Holiness movement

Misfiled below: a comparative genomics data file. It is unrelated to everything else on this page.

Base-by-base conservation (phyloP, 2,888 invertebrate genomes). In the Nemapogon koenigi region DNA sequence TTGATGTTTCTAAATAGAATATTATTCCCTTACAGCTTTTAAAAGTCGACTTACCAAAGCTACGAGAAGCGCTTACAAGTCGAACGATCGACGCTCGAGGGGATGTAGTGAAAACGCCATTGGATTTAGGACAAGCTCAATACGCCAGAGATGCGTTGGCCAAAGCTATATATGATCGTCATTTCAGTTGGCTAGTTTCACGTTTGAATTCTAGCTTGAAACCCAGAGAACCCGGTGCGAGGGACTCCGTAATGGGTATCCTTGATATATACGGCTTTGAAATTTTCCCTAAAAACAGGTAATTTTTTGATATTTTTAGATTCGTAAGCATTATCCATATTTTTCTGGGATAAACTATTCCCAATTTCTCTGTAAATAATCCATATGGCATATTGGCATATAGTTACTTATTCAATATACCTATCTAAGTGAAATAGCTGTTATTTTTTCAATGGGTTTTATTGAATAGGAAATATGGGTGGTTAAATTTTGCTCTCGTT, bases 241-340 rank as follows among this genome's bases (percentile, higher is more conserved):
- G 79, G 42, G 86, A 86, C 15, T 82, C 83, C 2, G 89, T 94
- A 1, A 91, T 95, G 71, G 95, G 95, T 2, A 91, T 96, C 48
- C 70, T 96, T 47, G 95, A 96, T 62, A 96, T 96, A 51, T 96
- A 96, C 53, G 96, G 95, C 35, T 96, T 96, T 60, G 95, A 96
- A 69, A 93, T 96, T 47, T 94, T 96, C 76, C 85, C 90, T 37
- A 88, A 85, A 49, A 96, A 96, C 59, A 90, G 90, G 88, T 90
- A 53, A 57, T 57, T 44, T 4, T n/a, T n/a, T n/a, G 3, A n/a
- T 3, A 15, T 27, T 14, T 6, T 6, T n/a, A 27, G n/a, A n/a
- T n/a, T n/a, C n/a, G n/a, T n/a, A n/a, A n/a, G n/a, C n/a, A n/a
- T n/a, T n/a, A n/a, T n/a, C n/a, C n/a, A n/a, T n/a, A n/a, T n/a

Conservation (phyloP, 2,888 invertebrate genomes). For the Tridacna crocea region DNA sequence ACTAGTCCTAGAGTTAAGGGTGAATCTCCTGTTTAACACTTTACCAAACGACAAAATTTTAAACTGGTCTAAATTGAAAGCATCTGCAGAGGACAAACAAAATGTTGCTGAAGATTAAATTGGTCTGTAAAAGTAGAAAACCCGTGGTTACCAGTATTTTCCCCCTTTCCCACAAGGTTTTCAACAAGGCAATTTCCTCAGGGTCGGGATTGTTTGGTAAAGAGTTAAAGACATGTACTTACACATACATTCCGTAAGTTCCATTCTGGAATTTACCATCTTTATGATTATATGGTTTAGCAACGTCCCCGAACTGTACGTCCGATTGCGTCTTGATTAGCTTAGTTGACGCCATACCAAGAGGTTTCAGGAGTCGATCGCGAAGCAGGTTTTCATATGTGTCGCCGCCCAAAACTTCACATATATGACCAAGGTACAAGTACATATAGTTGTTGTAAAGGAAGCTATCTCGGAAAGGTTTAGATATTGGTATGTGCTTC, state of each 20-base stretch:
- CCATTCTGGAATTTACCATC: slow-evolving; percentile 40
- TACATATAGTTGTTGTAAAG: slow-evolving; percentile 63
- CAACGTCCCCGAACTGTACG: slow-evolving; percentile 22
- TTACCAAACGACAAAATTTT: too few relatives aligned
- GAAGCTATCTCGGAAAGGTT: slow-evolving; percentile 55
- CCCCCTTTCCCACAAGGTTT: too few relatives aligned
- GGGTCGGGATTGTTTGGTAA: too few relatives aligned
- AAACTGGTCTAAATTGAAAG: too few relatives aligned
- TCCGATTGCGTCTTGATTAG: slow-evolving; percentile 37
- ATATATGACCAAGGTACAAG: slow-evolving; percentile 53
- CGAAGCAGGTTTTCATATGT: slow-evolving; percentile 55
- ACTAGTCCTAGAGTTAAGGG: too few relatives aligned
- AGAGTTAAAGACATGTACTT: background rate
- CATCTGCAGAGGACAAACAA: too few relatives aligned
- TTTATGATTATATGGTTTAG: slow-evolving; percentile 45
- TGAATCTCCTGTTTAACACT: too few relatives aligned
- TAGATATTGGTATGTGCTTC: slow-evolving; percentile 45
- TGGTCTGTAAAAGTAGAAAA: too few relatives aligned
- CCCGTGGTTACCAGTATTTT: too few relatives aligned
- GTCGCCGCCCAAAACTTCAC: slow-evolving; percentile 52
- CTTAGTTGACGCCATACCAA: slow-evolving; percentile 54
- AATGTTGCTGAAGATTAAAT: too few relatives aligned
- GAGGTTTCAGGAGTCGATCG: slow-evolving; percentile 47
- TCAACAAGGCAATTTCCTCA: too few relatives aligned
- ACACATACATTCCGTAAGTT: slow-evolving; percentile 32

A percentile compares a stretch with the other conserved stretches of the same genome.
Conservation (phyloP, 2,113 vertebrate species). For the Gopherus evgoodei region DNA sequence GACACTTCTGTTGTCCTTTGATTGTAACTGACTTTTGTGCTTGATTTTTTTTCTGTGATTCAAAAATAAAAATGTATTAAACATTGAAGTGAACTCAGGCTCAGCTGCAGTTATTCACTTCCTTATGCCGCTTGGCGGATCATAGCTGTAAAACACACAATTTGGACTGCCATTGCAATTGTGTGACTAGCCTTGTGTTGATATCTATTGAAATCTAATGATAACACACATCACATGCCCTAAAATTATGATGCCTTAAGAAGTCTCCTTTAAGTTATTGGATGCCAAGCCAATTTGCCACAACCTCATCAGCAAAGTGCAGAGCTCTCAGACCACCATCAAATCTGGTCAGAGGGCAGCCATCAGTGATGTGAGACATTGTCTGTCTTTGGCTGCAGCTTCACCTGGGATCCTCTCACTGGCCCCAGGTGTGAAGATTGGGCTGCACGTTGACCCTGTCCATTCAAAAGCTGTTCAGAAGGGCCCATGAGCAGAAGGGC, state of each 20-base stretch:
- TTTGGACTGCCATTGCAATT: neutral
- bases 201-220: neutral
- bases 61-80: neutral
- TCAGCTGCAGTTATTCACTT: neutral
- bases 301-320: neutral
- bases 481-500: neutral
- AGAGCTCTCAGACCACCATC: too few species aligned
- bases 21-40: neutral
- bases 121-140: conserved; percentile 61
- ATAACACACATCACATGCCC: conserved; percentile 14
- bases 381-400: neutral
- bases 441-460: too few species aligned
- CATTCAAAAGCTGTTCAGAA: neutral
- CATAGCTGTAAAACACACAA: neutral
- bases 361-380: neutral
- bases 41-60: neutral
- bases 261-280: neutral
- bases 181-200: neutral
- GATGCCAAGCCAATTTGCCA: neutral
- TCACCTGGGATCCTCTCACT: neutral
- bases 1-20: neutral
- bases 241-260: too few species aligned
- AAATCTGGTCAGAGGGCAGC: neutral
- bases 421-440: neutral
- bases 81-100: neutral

The Holiness movement involves a set of Christian beliefs and practices that emerged chiefly within 19th-century Methodism, and to a lesser extent other traditions such as Quakerism, Anabaptism, and Restorationism.[1][2] The movement is Wesleyan-Arminian in theology,[3] and is defined by its emphasis on the doctrine of a second work of grace generally called entire sanctification leading to Christian perfection.[4] For the Holiness Movement "the term 'perfection' signifies completeness of Christian character; its freedom from all sin, and possession of all the graces of the Spirit, complete in kind."[5] A number of evangelical Christian denominations, parachurch organizations, and movements emphasize those beliefs as central doctrine.[6][7]